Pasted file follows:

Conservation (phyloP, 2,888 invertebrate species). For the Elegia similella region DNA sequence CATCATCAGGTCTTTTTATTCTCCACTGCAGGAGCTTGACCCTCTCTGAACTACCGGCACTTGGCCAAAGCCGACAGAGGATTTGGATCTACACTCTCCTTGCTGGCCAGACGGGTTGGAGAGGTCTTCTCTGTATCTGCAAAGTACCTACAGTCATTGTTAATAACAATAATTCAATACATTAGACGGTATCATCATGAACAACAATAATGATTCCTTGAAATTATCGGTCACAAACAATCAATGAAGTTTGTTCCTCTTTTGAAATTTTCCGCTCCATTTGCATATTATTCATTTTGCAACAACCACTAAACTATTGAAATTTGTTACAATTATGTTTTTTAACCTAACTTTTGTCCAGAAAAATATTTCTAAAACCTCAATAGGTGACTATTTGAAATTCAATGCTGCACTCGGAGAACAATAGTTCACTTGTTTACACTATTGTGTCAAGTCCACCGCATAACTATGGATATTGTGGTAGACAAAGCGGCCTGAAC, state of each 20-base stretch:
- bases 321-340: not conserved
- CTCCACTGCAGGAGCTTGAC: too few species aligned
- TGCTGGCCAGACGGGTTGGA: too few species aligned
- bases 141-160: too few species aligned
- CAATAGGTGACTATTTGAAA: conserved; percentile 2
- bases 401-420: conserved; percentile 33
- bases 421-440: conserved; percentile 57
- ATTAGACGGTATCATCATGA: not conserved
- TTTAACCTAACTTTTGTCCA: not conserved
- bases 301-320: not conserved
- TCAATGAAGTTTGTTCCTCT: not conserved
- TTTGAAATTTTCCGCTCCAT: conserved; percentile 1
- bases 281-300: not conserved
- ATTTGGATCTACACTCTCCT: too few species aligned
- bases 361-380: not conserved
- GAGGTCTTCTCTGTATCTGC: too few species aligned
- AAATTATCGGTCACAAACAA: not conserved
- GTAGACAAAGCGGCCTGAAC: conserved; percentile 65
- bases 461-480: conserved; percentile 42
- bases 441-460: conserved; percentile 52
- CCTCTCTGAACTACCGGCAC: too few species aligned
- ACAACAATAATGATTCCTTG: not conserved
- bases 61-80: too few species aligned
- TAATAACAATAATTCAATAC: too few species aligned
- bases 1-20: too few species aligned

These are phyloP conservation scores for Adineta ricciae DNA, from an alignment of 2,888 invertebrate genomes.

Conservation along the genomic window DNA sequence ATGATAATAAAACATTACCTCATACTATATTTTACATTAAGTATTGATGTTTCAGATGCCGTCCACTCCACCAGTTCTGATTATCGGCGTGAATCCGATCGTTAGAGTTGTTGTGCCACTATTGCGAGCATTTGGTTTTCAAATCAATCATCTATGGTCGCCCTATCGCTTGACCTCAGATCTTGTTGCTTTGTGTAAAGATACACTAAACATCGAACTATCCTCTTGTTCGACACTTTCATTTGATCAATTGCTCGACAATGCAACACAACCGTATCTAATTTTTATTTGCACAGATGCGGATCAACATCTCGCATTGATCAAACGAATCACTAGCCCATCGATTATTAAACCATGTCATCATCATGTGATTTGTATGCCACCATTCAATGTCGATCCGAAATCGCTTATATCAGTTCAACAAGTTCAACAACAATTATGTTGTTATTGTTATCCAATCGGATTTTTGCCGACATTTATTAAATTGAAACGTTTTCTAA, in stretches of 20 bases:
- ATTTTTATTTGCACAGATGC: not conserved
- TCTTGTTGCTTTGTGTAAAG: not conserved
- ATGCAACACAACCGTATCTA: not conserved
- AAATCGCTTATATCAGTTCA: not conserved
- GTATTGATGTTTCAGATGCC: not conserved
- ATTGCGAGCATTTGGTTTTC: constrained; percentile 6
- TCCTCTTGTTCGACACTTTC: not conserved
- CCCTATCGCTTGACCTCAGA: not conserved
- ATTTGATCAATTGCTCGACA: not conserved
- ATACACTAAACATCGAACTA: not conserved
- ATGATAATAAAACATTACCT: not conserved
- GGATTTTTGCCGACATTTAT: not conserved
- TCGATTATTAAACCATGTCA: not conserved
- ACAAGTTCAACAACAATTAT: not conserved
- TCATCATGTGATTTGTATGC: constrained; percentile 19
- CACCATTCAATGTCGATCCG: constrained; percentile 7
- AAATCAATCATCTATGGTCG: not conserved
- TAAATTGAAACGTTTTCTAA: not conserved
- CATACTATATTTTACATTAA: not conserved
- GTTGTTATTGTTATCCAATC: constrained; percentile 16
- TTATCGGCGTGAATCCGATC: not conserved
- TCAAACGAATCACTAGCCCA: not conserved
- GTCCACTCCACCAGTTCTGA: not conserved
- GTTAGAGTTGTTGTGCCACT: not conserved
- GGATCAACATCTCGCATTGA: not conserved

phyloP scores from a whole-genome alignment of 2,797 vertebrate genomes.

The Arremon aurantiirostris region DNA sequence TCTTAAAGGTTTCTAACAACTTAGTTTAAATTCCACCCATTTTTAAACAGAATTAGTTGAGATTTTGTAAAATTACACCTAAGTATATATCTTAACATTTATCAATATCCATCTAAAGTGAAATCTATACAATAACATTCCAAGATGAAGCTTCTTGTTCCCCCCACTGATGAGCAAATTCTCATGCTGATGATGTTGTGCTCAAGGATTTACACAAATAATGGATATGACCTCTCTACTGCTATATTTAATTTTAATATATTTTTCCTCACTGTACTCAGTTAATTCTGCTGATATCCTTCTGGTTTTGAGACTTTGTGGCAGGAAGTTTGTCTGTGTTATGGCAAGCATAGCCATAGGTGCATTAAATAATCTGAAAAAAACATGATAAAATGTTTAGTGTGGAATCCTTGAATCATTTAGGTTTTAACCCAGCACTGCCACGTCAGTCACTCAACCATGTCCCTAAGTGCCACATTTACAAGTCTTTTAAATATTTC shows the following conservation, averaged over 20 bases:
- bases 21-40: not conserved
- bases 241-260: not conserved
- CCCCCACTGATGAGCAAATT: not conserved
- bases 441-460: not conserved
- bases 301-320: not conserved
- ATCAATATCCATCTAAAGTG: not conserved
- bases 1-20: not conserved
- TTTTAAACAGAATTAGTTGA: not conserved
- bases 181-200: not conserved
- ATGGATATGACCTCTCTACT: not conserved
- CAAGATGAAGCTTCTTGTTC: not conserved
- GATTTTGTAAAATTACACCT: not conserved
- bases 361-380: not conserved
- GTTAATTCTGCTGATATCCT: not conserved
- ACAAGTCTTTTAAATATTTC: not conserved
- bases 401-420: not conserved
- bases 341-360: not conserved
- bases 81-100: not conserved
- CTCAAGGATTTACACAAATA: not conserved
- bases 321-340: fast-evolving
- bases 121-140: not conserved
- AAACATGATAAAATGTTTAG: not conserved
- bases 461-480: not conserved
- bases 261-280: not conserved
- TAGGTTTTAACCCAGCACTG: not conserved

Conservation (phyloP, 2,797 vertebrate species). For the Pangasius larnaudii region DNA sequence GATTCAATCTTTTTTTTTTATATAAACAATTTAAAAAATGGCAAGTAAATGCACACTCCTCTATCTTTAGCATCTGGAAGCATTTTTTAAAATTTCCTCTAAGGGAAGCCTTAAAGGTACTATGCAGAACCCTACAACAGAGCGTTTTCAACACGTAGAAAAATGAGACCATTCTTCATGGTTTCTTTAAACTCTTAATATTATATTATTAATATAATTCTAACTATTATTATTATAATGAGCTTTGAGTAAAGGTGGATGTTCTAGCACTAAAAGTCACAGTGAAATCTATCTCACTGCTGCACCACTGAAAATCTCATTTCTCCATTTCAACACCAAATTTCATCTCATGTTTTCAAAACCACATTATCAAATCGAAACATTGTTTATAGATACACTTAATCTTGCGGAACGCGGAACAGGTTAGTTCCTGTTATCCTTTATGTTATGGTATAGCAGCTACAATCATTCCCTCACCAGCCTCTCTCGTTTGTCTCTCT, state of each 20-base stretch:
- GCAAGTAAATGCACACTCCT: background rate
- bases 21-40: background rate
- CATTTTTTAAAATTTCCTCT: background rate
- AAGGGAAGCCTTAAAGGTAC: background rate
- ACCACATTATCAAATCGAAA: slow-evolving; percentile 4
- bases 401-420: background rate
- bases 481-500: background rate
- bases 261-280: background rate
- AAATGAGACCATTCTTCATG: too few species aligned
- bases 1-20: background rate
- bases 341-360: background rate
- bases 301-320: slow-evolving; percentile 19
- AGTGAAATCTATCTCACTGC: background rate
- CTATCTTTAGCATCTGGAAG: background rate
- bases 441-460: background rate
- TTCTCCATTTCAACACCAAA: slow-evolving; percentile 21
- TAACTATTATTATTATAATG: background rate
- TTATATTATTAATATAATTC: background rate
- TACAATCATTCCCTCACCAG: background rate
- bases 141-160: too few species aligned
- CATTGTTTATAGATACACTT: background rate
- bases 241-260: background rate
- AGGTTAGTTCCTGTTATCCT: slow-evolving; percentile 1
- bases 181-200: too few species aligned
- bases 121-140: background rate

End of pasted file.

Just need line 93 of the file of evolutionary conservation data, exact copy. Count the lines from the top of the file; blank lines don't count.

- bases 301-320: slow-evolving; percentile 19